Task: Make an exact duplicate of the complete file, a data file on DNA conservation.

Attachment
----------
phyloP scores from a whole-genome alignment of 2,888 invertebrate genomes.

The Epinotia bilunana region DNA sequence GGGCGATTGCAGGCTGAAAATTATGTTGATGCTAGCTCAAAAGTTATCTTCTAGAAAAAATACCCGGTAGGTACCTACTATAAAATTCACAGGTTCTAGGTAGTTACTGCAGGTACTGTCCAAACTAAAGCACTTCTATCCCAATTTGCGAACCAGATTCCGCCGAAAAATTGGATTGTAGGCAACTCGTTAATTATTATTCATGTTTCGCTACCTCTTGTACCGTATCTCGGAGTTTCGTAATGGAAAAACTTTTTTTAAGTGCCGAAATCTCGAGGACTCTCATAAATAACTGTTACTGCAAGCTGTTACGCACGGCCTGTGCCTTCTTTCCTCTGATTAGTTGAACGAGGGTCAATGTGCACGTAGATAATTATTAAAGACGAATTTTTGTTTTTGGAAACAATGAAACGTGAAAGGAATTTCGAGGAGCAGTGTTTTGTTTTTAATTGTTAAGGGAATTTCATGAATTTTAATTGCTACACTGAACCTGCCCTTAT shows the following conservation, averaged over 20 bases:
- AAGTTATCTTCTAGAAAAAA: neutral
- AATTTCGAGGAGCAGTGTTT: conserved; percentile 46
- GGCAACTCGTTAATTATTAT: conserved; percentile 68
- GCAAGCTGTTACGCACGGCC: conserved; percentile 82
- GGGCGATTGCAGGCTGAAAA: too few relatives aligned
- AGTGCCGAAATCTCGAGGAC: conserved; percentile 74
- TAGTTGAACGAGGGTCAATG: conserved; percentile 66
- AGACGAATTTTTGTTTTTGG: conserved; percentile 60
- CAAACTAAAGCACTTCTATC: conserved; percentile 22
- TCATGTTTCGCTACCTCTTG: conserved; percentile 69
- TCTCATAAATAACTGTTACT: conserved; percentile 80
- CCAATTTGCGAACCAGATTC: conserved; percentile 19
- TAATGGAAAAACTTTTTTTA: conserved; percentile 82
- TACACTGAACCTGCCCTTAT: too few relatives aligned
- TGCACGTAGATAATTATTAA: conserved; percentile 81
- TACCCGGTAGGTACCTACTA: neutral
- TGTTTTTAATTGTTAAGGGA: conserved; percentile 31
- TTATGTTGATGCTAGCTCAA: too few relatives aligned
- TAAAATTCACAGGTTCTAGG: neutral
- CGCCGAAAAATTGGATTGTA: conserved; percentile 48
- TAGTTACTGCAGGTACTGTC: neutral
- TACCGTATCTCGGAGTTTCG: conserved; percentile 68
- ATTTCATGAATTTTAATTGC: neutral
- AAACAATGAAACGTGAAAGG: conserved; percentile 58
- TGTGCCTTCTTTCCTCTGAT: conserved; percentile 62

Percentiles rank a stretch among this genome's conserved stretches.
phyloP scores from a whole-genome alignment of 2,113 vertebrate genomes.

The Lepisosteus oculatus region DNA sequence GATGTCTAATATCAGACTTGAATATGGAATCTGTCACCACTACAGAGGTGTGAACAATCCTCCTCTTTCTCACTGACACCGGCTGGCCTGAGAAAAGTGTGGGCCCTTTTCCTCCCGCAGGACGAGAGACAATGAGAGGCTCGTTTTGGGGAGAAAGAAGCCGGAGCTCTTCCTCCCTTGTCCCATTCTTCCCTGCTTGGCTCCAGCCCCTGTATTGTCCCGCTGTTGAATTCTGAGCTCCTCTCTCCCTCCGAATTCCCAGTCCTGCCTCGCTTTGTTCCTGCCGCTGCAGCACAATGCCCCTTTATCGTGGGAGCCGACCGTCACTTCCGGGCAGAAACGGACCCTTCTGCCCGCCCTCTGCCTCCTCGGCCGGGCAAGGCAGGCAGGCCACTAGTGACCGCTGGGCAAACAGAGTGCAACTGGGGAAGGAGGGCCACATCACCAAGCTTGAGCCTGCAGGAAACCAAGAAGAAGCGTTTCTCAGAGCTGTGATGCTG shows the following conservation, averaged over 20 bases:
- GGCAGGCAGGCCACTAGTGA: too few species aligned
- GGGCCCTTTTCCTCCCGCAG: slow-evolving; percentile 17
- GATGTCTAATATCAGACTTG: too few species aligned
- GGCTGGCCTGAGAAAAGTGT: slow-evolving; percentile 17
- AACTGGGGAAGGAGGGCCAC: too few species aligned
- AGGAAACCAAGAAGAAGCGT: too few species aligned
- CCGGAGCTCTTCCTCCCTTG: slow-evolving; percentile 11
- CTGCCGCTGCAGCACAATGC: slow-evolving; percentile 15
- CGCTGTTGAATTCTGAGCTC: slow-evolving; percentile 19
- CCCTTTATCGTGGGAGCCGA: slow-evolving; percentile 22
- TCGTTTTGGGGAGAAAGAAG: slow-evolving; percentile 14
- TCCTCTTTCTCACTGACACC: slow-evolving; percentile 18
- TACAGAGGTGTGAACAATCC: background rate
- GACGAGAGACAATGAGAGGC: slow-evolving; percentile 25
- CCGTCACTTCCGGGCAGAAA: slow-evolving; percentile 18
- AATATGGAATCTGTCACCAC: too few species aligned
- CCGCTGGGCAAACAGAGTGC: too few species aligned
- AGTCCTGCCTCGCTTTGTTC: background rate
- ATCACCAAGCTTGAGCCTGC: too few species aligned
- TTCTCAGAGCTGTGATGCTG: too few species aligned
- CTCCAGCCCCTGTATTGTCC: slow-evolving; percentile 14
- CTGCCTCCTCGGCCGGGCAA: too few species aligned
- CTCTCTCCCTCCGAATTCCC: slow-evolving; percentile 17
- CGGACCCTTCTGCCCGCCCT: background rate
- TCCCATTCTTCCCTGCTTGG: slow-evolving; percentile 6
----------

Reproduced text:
phyloP scores from a whole-genome alignment of 2,888 invertebrate genomes.

The Epinotia bilunana region DNA sequence GGGCGATTGCAGGCTGAAAATTATGTTGATGCTAGCTCAAAAGTTATCTTCTAGAAAAAATACCCGGTAGGTACCTACTATAAAATTCACAGGTTCTAGGTAGTTACTGCAGGTACTGTCCAAACTAAAGCACTTCTATCCCAATTTGCGAACCAGATTCCGCCGAAAAATTGGATTGTAGGCAACTCGTTAATTATTATTCATGTTTCGCTACCTCTTGTACCGTATCTCGGAGTTTCGTAATGGAAAAACTTTTTTTAAGTGCCGAAATCTCGAGGACTCTCATAAATAACTGTTACTGCAAGCTGTTACGCACGGCCTGTGCCTTCTTTCCTCTGATTAGTTGAACGAGGGTCAATGTGCACGTAGATAATTATTAAAGACGAATTTTTGTTTTTGGAAACAATGAAACGTGAAAGGAATTTCGAGGAGCAGTGTTTTGTTTTTAATTGTTAAGGGAATTTCATGAATTTTAATTGCTACACTGAACCTGCCCTTAT shows the following conservation, averaged over 20 bases:
- AAGTTATCTTCTAGAAAAAA: neutral
- AATTTCGAGGAGCAGTGTTT: conserved; percentile 46
- GGCAACTCGTTAATTATTAT: conserved; percentile 68
- GCAAGCTGTTACGCACGGCC: conserved; percentile 82
- GGGCGATTGCAGGCTGAAAA: too few relatives aligned
- AGTGCCGAAATCTCGAGGAC: conserved; percentile 74
- TAGTTGAACGAGGGTCAATG: conserved; percentile 66
- AGACGAATTTTTGTTTTTGG: conserved; percentile 60
- CAAACTAAAGCACTTCTATC: conserved; percentile 22
- TCATGTTTCGCTACCTCTTG: conserved; percentile 69
- TCTCATAAATAACTGTTACT: conserved; percentile 80
- CCAATTTGCGAACCAGATTC: conserved; percentile 19
- TAATGGAAAAACTTTTTTTA: conserved; percentile 82
- TACACTGAACCTGCCCTTAT: too few relatives aligned
- TGCACGTAGATAATTATTAA: conserved; percentile 81
- TACCCGGTAGGTACCTACTA: neutral
- TGTTTTTAATTGTTAAGGGA: conserved; percentile 31
- TTATGTTGATGCTAGCTCAA: too few relatives aligned
- TAAAATTCACAGGTTCTAGG: neutral
- CGCCGAAAAATTGGATTGTA: conserved; percentile 48
- TAGTTACTGCAGGTACTGTC: neutral
- TACCGTATCTCGGAGTTTCG: conserved; percentile 68
- ATTTCATGAATTTTAATTGC: neutral
- AAACAATGAAACGTGAAAGG: conserved; percentile 58
- TGTGCCTTCTTTCCTCTGAT: conserved; percentile 62

Percentiles rank a stretch among this genome's conserved stretches.
phyloP scores from a whole-genome alignment of 2,113 vertebrate genomes.

The Lepisosteus oculatus region DNA sequence GATGTCTAATATCAGACTTGAATATGGAATCTGTCACCACTACAGAGGTGTGAACAATCCTCCTCTTTCTCACTGACACCGGCTGGCCTGAGAAAAGTGTGGGCCCTTTTCCTCCCGCAGGACGAGAGACAATGAGAGGCTCGTTTTGGGGAGAAAGAAGCCGGAGCTCTTCCTCCCTTGTCCCATTCTTCCCTGCTTGGCTCCAGCCCCTGTATTGTCCCGCTGTTGAATTCTGAGCTCCTCTCTCCCTCCGAATTCCCAGTCCTGCCTCGCTTTGTTCCTGCCGCTGCAGCACAATGCCCCTTTATCGTGGGAGCCGACCGTCACTTCCGGGCAGAAACGGACCCTTCTGCCCGCCCTCTGCCTCCTCGGCCGGGCAAGGCAGGCAGGCCACTAGTGACCGCTGGGCAAACAGAGTGCAACTGGGGAAGGAGGGCCACATCACCAAGCTTGAGCCTGCAGGAAACCAAGAAGAAGCGTTTCTCAGAGCTGTGATGCTG shows the following conservation, averaged over 20 bases:
- GGCAGGCAGGCCACTAGTGA: too few species aligned
- GGGCCCTTTTCCTCCCGCAG: slow-evolving; percentile 17
- GATGTCTAATATCAGACTTG: too few species aligned
- GGCTGGCCTGAGAAAAGTGT: slow-evolving; percentile 17
- AACTGGGGAAGGAGGGCCAC: too few species aligned
- AGGAAACCAAGAAGAAGCGT: too few species aligned
- CCGGAGCTCTTCCTCCCTTG: slow-evolving; percentile 11
- CTGCCGCTGCAGCACAATGC: slow-evolving; percentile 15
- CGCTGTTGAATTCTGAGCTC: slow-evolving; percentile 19
- CCCTTTATCGTGGGAGCCGA: slow-evolving; percentile 22
- TCGTTTTGGGGAGAAAGAAG: slow-evolving; percentile 14
- TCCTCTTTCTCACTGACACC: slow-evolving; percentile 18
- TACAGAGGTGTGAACAATCC: background rate
- GACGAGAGACAATGAGAGGC: slow-evolving; percentile 25
- CCGTCACTTCCGGGCAGAAA: slow-evolving; percentile 18
- AATATGGAATCTGTCACCAC: too few species aligned
- CCGCTGGGCAAACAGAGTGC: too few species aligned
- AGTCCTGCCTCGCTTTGTTC: background rate
- ATCACCAAGCTTGAGCCTGC: too few species aligned
- TTCTCAGAGCTGTGATGCTG: too few species aligned
- CTCCAGCCCCTGTATTGTCC: slow-evolving; percentile 14
- CTGCCTCCTCGGCCGGGCAA: too few species aligned
- CTCTCTCCCTCCGAATTCCC: slow-evolving; percentile 17
- CGGACCCTTCTGCCCGCCCT: background rate
- TCCCATTCTTCCCTGCTTGG: slow-evolving; percentile 6